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Tree On Fire

A debt-ridden young woman lives as a mysterious servant to a pair of artists.

"Charles looked me up and down and said I was worth every penny. That first night, we did not lie down together. He taught me how to play sixes and sevens. I did not tell him I already knew how to play because I could see that teaching me would make him happy. In service, I have learned it is good to make sure those you serve stay happy."

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Stan's Report

Tension between two co-workers turns into a complicated game of lies and intentions.

"I picked up the phone and told Stan I’d like to drop by for a moment. He hesitated, and it hit me that B. could still be there, and I struggled to banish images of Stan pointing at the phone and mouthing my name while B. twisted his hair-encircled mouth and gritted his brown teeth. Stan asked me to give him ten minutes to wrap up something, and I agreed."

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The Outer Reaches Of Love

An astronaut, a superhero, a love story.

"Sometimes she feels like her marriage to a superhero was preordained; what other options did she have when her passion was split between flight and the stars? When she gets home, she’ll wrap her arms around his neck, twist her legs around his, lie down on his back and they’ll go carving through the night sky, ignoring gravity’s plaintive calls to come back down, the lights of industrial Houston like the stars reflected ten fold, the opaque water of the Gulf spotted with the miniature cities of oil rigs."

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The White

A research assistant experiences hallucinations while working in Antarctica.

"You hear a strange sound. It’s loud and insistent and returns again and again. You listen to it for a while before you realize it’s the sound of your own breathing and the moist rhythm of your heart. At night it ceases when you are no longer paying attention and the white steals into your 2 ½ x 1½ meter space in the housing unit. The room is barely larger than a coffin. Inside it, you could just as well be dead. You haven’t told Dr. Lubin. It’s just your heart falling quiet, leaving the job of keeping you alive to the white that surrounds you, infinitely greater than your tiny red. Who are you to deny it? After a while your heart starts up again, and that’s when you become aware that it had stopped."

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Big 32

A woman who works in road maintenance reflects on the dangers and pleasures of temperatures.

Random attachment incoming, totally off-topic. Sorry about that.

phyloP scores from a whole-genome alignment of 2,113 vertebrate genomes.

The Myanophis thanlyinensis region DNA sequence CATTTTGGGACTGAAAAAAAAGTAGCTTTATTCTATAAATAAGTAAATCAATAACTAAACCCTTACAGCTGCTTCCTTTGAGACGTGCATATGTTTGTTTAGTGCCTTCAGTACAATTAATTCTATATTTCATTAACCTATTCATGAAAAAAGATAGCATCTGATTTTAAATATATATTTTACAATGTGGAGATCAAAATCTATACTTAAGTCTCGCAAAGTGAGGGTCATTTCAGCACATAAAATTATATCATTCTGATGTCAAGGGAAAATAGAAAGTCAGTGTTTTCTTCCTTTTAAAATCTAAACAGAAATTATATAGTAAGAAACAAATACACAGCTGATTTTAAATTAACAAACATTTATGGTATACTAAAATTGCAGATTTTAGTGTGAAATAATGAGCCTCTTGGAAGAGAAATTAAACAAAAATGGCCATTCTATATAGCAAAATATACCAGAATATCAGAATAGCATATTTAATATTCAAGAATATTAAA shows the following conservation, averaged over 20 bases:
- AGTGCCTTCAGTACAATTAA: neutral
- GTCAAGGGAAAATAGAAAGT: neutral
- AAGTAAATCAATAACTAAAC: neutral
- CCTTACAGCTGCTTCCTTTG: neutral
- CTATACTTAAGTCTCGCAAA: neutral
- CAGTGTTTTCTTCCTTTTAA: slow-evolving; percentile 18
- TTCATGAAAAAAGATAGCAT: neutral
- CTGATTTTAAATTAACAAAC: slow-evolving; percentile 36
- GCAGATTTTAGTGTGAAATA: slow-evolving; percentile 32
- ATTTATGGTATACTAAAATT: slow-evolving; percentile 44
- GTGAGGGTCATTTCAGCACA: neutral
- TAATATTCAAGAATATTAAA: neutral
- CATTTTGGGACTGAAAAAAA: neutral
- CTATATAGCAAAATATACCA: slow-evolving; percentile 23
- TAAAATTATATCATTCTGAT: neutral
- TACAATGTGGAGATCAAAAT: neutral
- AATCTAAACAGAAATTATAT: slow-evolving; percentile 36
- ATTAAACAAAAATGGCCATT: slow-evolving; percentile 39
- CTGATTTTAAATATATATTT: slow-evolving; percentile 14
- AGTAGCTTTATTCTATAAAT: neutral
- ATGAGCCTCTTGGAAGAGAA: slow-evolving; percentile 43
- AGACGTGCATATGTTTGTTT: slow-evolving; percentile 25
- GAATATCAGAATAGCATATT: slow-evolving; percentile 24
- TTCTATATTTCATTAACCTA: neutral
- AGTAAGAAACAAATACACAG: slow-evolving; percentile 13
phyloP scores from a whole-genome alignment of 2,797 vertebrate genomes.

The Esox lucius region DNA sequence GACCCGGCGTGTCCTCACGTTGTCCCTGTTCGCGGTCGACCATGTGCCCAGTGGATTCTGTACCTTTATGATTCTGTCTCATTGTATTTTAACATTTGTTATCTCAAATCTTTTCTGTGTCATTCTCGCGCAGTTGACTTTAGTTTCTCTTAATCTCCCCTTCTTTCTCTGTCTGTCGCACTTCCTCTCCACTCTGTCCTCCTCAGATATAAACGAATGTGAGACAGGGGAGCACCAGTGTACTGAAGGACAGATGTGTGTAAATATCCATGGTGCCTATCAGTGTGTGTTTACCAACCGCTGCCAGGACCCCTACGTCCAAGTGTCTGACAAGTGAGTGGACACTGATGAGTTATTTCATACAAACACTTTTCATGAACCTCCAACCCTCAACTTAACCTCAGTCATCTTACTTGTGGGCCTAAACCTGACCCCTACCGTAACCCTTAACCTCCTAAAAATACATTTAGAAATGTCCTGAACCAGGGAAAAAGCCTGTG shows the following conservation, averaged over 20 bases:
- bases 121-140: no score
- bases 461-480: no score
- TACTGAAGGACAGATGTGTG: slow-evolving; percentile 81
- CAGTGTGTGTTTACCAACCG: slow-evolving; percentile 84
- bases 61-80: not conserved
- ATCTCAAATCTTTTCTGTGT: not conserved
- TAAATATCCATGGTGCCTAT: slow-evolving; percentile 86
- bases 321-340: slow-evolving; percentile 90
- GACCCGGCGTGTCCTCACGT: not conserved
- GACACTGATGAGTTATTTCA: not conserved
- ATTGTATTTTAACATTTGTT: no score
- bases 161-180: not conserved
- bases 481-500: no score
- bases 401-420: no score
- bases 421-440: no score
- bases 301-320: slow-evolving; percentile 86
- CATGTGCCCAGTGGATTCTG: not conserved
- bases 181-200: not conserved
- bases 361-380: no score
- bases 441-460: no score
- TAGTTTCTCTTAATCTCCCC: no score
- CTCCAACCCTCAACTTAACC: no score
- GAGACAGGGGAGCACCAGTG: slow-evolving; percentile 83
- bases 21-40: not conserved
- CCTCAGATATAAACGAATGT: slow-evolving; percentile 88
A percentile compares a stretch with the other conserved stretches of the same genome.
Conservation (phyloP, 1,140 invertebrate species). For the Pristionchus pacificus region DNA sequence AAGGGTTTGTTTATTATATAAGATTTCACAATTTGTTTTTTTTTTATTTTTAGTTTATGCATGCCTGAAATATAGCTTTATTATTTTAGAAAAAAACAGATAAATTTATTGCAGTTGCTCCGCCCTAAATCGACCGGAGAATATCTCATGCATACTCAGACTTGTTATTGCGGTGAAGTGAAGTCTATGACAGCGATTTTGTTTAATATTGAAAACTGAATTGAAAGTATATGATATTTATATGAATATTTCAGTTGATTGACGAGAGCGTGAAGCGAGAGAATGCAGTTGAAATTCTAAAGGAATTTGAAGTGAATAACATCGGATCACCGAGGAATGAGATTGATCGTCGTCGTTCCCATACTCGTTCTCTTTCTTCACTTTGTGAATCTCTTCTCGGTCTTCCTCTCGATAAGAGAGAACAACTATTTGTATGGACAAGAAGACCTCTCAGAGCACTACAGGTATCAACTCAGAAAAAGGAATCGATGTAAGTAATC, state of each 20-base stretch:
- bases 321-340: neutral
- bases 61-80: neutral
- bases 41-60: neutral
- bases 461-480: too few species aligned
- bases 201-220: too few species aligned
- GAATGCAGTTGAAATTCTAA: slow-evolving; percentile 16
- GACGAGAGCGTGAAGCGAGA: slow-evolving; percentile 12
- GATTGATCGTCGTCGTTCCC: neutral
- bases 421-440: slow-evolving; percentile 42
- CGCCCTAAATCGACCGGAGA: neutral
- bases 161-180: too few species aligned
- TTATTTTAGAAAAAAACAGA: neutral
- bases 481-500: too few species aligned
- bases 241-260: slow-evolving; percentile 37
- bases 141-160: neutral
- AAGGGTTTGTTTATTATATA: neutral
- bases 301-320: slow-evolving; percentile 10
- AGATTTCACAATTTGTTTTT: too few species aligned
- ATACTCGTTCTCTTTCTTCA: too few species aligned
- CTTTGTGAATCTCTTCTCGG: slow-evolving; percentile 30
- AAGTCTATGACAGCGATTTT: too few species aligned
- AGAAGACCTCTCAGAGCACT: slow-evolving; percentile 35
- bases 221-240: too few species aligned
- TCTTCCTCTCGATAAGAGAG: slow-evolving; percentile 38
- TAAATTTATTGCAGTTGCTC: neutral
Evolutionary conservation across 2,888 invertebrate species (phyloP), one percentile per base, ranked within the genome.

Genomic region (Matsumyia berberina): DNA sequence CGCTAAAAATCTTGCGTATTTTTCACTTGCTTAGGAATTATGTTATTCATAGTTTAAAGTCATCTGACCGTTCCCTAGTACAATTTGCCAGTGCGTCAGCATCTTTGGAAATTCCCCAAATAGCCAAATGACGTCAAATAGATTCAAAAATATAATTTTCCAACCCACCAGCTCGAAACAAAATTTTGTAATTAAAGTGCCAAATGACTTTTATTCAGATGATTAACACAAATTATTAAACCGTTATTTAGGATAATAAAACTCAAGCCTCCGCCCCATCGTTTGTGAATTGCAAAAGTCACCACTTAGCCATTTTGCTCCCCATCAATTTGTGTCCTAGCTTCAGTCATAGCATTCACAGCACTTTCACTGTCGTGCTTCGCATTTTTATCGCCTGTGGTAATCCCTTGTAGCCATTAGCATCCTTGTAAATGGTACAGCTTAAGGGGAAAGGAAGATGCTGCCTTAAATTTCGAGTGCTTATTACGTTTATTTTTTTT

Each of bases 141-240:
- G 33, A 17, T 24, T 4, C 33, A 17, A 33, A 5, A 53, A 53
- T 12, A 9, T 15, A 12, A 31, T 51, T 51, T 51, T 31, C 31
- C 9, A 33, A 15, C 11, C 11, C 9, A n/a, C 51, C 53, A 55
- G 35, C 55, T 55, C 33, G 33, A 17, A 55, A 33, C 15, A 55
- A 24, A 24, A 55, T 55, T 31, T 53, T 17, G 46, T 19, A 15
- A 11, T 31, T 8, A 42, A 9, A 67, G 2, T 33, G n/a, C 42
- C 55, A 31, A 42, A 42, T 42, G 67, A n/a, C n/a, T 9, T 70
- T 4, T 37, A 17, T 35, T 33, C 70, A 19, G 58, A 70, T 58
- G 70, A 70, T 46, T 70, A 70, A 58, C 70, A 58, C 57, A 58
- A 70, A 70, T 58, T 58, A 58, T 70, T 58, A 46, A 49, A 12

"37.5—at this temperature, the yearly tally of accidents officially due to inclement weather begins. This tally will only grow and grow."

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Feminism’s Tipping Point: Who Wins from Leaning in?

A former Facebook executive critiques Sheryl Sandberg’s “Lean In” movement.

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Here Is Your Weather

A weather forecaster finds her life unraveling in multiple ways.

"Broadcast meteorologists, on the other hand, were supposed to smile through everything. That was one of the first lessons Beth had learned. It didn’t matter if you were talking about heat waves or blizzards or forest fires. Mother Nature was never bad news! Nothing we can’t handle! Her first broadcast job was in Mobile, Alabama, and she had kept smiling as a Category 5 hurricane spiraled toward their coast, kept smiling when the TV studio went dark and the walls shuddered. It was exhausting, all that smiling."

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Temporary

A woman engages in fantastical, extreme forms of temporary employment.

"The longhaired man is named Carl, and he is something of an entrepreneur. His small murder business sits in a tidy shack not far from the water, which is convenient for dumping the bodies. Location, location, location, he says. He sounds like my real estate boyfriend. I laugh and wash his weapons every morning, adhering to the cleaning manual he developed. I am filling in for his buddy who is currently serving some time. Carl does not always pay in money, but he feeds me and gives me a place to sleep, a small cot next to his desk in the shack."